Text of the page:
Is the noise in your workplace getting too loud?
For organizations with products to produce, machines are vital. Without them, we wouldn’t have most of the modern luxuries we experience today. But for the workers who manage them, the environment can reach dangerous noise levels. It doesn’t have to be like this though.
Read on for these tips on how to block noise and make the work environment kinder on your workers’ hearing.
Use Noise Reduction Enclosures
It’s common for companies to use bespoke acoustic enclosures to lower machinery noise. They’re fitted and designed for each machine, for maximized results. The legal noise exposure limit is 80db and enclosures can help you achieve that.
For more open areas, acoustic screens or barriers could be enough. They trap the noise at ground level and could be enough protection to meet regulations. It’ll also save you the cost of a full enclosure.
For the best results, you want to control the noise at its source. Enclosures contain it and give workers get the protection they need. Click for more info here.
Create Noise Havens
In very noisy environments, make a “noise haven”. These are soundproof rooms you can use for anything from meetings to offices. But one should definitely be your workers’ break room.
Noise havens use noise reduction materials to trap noise outside rather than inside. For complex production facilities, they’re a great alternative to the above option. It’s not always possible to contain the noise at its source, so this can work in those cases.
Provide Adequate Ear Defenders
You should already have adequate PPE in place, but ear defenders are a must. And make it compulsory for workers to wear them on the shop floor.
Each set of ear defenders has its own noise reduction figure. Cheaper ones might reduce noise by 20-30dBA. For better quality ones, you could see a figure of 37dBA.
Noise blocking technology has come a long way, but this is a simple, easy line of defense for your workers. They let people hear each other speak but protect against noise higher than the 80dBA limit.
Change the Machine Mounting
A lot of the noise comes from it vibrating against its mounting structure and points. So, an easy way to reduce manufacturing noise is to change the way you’ve mounted your machines. You can also use damping between the mounting points, panels, and the machine.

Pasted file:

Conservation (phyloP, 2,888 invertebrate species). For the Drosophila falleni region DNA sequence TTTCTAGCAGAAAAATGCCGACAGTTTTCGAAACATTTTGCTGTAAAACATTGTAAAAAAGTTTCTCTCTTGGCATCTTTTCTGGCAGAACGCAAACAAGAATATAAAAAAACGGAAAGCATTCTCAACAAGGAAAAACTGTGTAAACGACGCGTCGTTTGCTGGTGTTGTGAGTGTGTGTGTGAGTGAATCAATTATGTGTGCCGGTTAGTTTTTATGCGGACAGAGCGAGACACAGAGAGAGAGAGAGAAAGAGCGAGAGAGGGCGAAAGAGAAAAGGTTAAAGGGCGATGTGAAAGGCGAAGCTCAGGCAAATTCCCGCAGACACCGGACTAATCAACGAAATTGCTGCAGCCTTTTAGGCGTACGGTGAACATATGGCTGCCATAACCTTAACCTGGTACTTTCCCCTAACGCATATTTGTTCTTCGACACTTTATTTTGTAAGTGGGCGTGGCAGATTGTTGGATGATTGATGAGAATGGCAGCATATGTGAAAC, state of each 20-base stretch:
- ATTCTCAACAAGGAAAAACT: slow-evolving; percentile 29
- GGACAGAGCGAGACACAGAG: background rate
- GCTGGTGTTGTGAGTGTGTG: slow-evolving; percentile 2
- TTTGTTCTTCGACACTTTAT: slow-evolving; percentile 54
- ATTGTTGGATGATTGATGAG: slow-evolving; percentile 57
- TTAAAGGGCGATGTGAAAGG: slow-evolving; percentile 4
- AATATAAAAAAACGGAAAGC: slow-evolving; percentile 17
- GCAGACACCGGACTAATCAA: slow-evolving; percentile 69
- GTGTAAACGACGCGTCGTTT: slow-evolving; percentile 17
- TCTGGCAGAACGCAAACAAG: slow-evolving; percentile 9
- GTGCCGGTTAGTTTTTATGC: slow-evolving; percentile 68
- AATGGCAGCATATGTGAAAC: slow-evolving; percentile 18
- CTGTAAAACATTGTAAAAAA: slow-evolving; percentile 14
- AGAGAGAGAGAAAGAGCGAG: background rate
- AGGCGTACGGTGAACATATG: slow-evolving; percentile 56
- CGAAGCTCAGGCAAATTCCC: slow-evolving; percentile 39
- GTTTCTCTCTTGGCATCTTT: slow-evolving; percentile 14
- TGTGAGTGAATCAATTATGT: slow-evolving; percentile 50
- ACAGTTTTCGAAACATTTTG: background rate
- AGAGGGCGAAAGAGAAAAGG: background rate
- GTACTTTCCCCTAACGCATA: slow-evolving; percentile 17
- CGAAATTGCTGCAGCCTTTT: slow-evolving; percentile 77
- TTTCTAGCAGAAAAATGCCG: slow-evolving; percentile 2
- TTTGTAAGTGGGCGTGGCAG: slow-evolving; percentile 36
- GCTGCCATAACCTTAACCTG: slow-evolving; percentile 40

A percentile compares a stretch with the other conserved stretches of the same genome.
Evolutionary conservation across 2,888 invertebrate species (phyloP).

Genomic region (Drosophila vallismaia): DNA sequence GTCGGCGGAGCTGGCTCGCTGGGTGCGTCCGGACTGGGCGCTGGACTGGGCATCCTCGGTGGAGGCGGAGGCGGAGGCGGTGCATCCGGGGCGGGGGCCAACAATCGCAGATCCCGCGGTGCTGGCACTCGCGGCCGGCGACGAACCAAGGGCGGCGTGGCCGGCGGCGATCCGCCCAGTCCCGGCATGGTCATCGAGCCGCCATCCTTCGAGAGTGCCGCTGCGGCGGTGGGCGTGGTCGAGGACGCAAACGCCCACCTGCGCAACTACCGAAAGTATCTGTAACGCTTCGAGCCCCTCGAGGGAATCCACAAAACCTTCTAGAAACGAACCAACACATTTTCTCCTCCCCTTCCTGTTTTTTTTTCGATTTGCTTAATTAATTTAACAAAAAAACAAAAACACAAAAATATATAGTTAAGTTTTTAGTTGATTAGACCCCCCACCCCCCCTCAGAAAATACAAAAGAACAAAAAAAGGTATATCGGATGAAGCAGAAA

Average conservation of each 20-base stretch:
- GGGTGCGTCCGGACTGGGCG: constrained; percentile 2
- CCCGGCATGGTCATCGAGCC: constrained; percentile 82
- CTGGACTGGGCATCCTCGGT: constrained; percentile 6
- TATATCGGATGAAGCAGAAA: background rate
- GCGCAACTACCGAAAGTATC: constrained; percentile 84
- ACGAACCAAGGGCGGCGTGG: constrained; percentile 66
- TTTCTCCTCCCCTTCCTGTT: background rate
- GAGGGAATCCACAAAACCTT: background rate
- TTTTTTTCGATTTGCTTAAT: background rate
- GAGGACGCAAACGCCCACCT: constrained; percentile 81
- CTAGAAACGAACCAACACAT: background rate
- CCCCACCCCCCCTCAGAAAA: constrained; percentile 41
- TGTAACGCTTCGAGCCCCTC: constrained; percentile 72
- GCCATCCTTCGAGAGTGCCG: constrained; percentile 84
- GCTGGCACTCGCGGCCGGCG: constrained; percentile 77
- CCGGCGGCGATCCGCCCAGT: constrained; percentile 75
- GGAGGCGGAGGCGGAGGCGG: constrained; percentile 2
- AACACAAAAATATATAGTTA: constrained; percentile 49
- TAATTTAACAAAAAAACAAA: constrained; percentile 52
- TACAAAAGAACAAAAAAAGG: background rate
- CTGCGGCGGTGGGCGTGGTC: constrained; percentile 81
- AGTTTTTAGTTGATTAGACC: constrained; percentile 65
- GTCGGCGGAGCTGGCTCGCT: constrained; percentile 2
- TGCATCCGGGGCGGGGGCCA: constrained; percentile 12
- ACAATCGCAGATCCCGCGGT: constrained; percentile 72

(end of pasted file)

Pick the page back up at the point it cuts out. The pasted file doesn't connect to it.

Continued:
There’s also noise that comes from the exhaust or air intakes to consider. You can reduce the thickness of them, and alter the size and layout of the pipes/ducts. This could improve the efficiency of air/gas flow as a bonus.
When there are bends in the duct/pipework close to the intake fans, it can cause turbulence. This then causes audible vibrations that add to the noise of the machine itself.
Reduce Worker’s Time in Noisy Areas
This solution is the least satisfactory and should be at the bottom of your list to consider. For lower noise levels, you can reduce hearing damage by controlling noise exposure.
You need to have a schedule so that each worker and visitor spend only a short period of time in those areas. While this can manage risks, it’s not solving the issue of high noise limits.
This option also needs strict management controls and record keeping. Should a compensation claim arise, you’ll need to have evidence to back up that you had measures in place.
Block Noise the Easy Way
So, there you have it! Now you know these tips on how to block noise, you’re well on the way to protecting your workers’ hearing.
The best way to reduce noise is at the source, so if possible consider enclosures or barriers. If that’s not possible then create noise havens that will block out the factory floor noise. Remember, noise reduction has come a long way, so speak with a professional to see how they could meet your needs.
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